Goals Gone Wild

February 18, 2009

My book, “Goal-Free Living,” provides counter-cultural perspectives on goal-setting.  I suggest that we are a nation of goalaholics, and that this is reducing creativity, productivity, and happiness.   Harvard Business School recently published an interesting paper, “Goals Gone Wild,” that supports my perspective.

The authors say…

In this article, we argue that the beneficial effects of goal setting have been overstated and that systematic harm caused by goal setting has been largely ignored. We identify specific side effects associated with goal setting, including a narrow focus that neglects non-goal areas, a rise in unethical behavior, distorted risk preferences, corrosion of organizational culture, and reduced intrinsic motivation.

Rather than dispensing goal setting as a benign, over-the-counter treatment for motivation, managers and scholars need to conceptualize goal setting as a prescription-strength medication that requires careful dosing, consideration of harmful side effects, and close supervision. We offer a warning label to accompany the practice of setting goals.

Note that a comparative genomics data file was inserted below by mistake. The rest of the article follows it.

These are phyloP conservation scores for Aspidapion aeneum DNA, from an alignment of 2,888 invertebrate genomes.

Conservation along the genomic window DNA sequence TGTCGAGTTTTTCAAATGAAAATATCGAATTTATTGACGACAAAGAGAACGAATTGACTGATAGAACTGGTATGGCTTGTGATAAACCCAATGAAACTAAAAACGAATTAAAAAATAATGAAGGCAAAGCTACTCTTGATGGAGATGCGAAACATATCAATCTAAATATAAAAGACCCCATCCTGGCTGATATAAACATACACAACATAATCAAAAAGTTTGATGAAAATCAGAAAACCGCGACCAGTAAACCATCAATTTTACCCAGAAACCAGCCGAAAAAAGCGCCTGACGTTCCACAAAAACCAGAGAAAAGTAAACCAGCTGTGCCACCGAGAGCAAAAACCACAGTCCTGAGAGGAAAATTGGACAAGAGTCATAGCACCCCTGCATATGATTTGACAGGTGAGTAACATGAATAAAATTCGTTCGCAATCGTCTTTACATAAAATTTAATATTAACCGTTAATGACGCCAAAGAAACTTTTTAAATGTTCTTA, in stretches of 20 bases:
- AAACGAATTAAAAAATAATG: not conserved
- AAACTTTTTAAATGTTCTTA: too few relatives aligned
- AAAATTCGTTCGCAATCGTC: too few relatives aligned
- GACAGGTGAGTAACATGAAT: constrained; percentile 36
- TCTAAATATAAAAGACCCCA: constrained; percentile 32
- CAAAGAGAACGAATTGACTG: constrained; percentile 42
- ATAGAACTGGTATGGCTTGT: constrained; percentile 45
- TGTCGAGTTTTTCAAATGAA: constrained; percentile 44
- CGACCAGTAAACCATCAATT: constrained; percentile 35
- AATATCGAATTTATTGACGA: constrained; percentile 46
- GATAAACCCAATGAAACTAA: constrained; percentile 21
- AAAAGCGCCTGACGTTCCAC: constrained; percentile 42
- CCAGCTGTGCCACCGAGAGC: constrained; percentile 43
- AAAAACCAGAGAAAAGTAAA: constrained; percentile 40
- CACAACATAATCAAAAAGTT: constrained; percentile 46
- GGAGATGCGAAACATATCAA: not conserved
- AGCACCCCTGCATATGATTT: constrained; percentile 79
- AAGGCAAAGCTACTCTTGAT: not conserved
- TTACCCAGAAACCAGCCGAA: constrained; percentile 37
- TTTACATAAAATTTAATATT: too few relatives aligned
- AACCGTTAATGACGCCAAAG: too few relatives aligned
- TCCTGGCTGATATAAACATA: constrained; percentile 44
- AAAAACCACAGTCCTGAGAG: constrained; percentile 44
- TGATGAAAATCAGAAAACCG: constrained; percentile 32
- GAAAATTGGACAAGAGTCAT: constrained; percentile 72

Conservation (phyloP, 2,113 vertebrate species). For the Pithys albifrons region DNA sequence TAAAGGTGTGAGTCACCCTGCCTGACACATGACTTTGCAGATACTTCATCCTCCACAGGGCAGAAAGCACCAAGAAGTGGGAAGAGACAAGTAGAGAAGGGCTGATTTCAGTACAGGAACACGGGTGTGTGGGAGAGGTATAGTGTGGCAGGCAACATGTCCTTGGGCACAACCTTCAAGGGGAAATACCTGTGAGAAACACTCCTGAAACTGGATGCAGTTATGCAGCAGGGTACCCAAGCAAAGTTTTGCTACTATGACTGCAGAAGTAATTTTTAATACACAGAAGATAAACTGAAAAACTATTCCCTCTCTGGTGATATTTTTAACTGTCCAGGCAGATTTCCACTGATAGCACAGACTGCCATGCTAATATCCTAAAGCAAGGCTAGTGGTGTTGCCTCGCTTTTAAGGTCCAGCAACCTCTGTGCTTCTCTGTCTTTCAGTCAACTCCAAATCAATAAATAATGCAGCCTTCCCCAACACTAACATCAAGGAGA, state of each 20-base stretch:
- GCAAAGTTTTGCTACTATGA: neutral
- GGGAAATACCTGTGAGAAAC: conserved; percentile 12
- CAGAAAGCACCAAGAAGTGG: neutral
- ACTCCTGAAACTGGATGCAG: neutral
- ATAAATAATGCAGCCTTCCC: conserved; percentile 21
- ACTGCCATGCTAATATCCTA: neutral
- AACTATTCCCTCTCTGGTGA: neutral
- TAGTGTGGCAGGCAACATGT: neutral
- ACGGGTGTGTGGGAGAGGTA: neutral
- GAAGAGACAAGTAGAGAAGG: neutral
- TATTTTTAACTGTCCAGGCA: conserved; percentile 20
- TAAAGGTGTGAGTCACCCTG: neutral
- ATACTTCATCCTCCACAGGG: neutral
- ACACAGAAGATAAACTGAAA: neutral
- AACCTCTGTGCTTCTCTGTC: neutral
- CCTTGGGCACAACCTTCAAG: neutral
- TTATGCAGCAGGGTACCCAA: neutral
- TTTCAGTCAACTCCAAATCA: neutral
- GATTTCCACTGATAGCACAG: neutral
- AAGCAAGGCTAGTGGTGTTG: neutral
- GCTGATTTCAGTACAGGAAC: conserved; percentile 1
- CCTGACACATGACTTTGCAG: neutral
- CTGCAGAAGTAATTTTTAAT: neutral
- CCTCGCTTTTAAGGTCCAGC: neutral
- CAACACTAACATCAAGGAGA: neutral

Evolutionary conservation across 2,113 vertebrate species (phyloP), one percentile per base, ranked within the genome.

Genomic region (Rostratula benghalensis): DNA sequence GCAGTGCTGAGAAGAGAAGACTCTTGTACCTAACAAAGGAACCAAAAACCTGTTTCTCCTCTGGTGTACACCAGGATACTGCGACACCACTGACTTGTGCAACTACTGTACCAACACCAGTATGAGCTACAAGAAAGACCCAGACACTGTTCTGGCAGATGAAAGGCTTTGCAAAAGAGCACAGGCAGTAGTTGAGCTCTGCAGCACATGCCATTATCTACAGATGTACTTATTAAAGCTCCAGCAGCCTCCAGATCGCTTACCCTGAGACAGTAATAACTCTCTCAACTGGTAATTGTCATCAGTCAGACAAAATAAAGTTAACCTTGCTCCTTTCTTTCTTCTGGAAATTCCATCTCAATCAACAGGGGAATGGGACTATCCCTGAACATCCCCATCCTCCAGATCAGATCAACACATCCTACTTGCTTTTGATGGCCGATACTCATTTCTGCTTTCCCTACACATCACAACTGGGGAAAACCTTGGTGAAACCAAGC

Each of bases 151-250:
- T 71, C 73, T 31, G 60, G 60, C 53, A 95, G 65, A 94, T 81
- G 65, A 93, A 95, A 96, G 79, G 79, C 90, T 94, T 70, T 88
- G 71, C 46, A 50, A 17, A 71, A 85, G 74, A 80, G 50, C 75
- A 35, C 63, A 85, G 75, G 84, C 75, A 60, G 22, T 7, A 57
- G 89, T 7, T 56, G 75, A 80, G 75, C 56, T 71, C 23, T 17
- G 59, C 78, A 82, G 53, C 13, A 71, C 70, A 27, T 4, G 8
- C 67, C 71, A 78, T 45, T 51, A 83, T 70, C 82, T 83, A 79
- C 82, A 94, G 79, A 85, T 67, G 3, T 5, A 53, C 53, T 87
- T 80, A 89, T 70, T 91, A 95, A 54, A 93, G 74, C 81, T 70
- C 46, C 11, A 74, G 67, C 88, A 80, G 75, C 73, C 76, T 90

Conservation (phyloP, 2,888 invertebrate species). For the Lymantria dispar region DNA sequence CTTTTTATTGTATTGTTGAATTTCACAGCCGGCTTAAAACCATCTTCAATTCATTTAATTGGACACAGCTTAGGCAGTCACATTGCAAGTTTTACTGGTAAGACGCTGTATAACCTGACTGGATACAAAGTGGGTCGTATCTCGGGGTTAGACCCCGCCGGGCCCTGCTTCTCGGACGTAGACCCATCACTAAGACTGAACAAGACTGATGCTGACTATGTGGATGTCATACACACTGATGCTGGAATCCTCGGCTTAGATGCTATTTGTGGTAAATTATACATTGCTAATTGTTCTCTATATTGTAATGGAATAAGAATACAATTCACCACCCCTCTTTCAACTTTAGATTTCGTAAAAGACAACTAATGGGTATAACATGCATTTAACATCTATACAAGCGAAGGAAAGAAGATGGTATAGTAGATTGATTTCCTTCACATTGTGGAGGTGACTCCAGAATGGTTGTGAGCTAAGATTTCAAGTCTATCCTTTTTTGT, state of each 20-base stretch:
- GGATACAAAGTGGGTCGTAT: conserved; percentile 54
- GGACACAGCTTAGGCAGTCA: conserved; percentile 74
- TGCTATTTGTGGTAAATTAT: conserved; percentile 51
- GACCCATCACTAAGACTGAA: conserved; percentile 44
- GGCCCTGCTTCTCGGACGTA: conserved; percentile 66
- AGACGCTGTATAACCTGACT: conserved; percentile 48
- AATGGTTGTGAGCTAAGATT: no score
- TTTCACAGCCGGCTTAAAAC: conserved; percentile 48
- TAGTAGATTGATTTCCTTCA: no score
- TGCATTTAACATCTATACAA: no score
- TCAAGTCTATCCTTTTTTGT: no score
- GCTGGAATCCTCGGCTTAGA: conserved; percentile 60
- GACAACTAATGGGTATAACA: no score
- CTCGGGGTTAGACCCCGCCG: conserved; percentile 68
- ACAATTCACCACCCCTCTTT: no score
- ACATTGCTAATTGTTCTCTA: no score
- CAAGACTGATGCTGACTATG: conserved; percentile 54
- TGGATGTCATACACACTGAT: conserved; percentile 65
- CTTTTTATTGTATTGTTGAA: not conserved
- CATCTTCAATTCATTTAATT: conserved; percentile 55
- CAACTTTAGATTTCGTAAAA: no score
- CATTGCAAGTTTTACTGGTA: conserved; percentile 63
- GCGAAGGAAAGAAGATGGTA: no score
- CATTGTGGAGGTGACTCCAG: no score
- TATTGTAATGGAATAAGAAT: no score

I couldn’t have said it better myself.

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Why Being Self-Centered is Good

January 27, 2009

This may seem like an odd blog entry, but it has been the topic of conversation over many dinners recently.

Although we are taught from a young age that being self-centered is a bad thing, I think that more people would benefit from being this way. Let me explain.

To start off, I am not suggesting that people should be selfish. I think of selfish as being “exclusively concerned with oneself.”

Being self-centered – in my opinion – is entirely different.

Centering is what you base your life on.

My parents are children-centered. For them, my sister and I are the most important part of their life. They live vicariously through us.

I have friends who are spouse-centered. They do everything in their power to please their partner.